Yesterday the National Hurricane Center officially designated an area of disturbed weather in the western Caribbean Sea as Invest 91L. That designation allows forecasters to utilize a few more tools in their belt when it comes to predicting the eventual track and intensity of what could become Tropical Storm Gamma by later today or sometime during the day on Saturday.

Forecasters say that environmental conditions in and around the system will be conducive for strengthening as long as the center of the system stays over the warm waters of the Caribbean or the southern Gulf of Mexico. Based on current forecasts that does seem likely.

Tropical forecast models suggest that the system will move in the general direction of the Yucatan Peninsula. Most of the model guidance does bring the storm system onshore in Mexico. From there the weather system is expected to interact with an old frontal boundary. That front, the one that brought us the nice weather in Louisiana, is expected to be a major player in what will eventually happen with this system.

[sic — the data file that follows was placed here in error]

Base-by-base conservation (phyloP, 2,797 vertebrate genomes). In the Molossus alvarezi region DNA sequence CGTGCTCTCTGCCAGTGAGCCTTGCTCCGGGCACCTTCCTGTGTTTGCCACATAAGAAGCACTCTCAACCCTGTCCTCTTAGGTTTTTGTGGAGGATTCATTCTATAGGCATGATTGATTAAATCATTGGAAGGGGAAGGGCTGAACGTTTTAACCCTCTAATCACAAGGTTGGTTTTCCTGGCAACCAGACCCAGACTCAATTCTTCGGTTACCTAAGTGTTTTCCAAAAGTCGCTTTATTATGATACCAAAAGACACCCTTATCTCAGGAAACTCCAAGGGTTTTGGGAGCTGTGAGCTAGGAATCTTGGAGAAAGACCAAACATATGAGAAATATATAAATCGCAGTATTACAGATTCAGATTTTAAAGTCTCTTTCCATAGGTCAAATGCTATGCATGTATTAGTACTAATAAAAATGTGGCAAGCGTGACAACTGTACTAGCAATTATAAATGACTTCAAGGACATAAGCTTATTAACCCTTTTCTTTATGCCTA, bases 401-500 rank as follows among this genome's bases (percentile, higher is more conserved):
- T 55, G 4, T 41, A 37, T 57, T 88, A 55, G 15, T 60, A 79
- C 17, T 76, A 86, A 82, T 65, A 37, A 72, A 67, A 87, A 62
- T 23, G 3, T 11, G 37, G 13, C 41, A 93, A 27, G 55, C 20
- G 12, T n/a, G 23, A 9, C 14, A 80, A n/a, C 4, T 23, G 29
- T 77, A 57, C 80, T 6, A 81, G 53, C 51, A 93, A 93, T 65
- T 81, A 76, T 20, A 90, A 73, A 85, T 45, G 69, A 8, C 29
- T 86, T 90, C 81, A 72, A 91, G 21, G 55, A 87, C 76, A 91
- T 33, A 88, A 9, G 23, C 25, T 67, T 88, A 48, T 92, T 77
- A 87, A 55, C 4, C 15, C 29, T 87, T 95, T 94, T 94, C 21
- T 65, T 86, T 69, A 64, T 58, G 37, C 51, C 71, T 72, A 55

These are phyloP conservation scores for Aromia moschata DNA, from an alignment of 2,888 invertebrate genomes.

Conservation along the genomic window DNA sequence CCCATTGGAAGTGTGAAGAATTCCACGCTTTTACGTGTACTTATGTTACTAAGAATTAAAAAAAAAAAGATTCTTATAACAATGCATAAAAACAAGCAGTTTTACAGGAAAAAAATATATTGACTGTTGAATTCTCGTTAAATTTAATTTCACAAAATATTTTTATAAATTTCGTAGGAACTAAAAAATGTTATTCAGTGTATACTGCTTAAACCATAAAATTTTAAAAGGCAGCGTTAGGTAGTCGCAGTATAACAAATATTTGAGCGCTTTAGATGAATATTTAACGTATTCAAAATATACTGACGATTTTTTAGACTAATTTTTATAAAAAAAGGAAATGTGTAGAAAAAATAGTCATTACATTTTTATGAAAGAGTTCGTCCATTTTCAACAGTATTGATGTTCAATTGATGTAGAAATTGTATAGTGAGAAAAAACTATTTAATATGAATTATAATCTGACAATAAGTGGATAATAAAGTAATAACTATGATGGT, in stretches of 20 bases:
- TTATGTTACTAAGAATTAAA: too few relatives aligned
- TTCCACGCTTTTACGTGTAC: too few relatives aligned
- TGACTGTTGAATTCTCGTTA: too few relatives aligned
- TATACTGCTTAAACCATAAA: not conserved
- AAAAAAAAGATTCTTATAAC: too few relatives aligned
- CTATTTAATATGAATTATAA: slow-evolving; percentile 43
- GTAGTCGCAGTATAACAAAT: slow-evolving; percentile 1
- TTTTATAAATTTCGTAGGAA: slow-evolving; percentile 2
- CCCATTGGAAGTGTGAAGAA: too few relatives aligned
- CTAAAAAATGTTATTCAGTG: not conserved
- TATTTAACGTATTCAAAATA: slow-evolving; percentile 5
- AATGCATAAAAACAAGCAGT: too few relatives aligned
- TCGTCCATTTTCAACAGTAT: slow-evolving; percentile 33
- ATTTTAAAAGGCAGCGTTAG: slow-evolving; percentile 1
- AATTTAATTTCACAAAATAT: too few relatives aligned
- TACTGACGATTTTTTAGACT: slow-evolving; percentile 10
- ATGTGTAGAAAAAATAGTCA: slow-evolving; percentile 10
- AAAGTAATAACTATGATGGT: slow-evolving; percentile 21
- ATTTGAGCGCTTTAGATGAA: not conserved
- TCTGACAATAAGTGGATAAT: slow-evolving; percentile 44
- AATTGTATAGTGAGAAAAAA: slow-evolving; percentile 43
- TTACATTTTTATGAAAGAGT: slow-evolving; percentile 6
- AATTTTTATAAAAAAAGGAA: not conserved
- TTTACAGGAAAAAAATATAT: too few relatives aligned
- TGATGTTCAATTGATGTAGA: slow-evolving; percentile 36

As of now, this system poses no threat to the coastline of Louisiana. However, anytime a tropical system forms in our near the Gulf of Mexico it is always prudent to stay vigilant for any changes in the forecast.

By the way, there is a second tropical wave moving through the eastern Caribbean Sea this morning too. That wave should move just south of Jamaica over the weekend and could impact the Yucatan Peninsula of Mexico by early next week. Forecasters with the National Hurricane Center are giving this system a 30% probability of strengthening over the next five days.


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